In the period after World War II, the new fascist dictatorships were typically the work of American-backed fascist military coups, staged by these counter-guerrilla organizations. One by one, in Iran, Brazil, Indonesia, Greece, the Philippines, Chile, Uruguay, Argentina, Turkey, Pakistan and other countries, fascist regimes were founded by military coups. In the neocolony countries, where revolutionary movements along with deep economic and political crises were growing, also meaning that these countries were the weakening links of imperialist chain, military coups rushed to the aid to sustain the US hegemony and bourgeois rule.
Military, fascist powers in the neocolonies, as open terrorist dictatorships of the imperialist oligarchy and collaborative bourgeoisie, began to crush the danger of revolution with all their might. Common features of ruling fascism in these countries were the liquidation of bourgeois-democratic featured political institutions as much as these existed, the extreme centralization of political power functions in the executive, the attempt to brutally crush all revolutionary and democratic forces, the establishment of a nationalist, chauvinist and anti-communist official ideology and thus the legitimization of the fascist state terror through their identification with the "national will" and the consolidation of anti-Soviet foreign relations.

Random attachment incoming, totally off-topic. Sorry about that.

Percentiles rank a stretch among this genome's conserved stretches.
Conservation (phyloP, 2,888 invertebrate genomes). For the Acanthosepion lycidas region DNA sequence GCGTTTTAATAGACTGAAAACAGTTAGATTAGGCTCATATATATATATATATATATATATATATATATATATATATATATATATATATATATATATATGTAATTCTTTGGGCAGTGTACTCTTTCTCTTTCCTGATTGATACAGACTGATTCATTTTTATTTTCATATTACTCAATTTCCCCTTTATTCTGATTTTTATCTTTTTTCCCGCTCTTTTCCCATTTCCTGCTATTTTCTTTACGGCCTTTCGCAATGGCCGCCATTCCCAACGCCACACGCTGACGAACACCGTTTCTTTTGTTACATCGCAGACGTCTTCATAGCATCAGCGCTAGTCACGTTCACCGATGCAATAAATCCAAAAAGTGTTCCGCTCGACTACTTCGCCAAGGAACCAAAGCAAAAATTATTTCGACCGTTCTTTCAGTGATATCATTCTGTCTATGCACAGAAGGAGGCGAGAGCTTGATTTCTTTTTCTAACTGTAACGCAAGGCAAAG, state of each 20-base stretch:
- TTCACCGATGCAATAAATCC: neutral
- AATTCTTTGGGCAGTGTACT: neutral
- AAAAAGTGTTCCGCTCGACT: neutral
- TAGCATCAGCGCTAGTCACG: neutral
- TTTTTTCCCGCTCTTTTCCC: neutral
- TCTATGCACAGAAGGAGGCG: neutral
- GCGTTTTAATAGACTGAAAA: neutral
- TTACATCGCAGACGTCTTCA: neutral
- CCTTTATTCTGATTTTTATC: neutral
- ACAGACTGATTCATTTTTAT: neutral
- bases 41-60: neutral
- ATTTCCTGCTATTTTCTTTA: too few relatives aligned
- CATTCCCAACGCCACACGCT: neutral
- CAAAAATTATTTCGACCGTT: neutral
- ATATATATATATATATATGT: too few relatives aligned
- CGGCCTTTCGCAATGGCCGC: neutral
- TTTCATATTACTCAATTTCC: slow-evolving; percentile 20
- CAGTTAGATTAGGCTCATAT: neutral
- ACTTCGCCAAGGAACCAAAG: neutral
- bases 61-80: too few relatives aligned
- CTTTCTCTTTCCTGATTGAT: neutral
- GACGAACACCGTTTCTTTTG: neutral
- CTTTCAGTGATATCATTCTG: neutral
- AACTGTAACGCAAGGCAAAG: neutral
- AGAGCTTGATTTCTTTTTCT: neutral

The first wave of fascism consisted of monopoly capital's reaction to the rise of world proletarian revolution in the central countries of capitalism. This second wave, on the other hand, was an offensive of finance capital in the peripheral countries of capitalism, against the renewed revolutionary rises in an atmosphere of Cold War balance and against the national liberation victories. Both waves of fascism confirmed Lenin, who pointed out that imperialism systematically produces political reaction.
The Political Result Of Existential Crisis
In the early 1990s, following the collapse of the Soviet bloc and the receding of revolutionary danger, the world bourgeoisie were jubilant with its triumph and felt less of a need for fascist counter-guerrilla organizations and fascist military coups. In recent years, fascist military coups and dictatorship following the example of Egypt and Thailand have been increasingly rare, while fascist movements that come to the fore in the election ballots grow.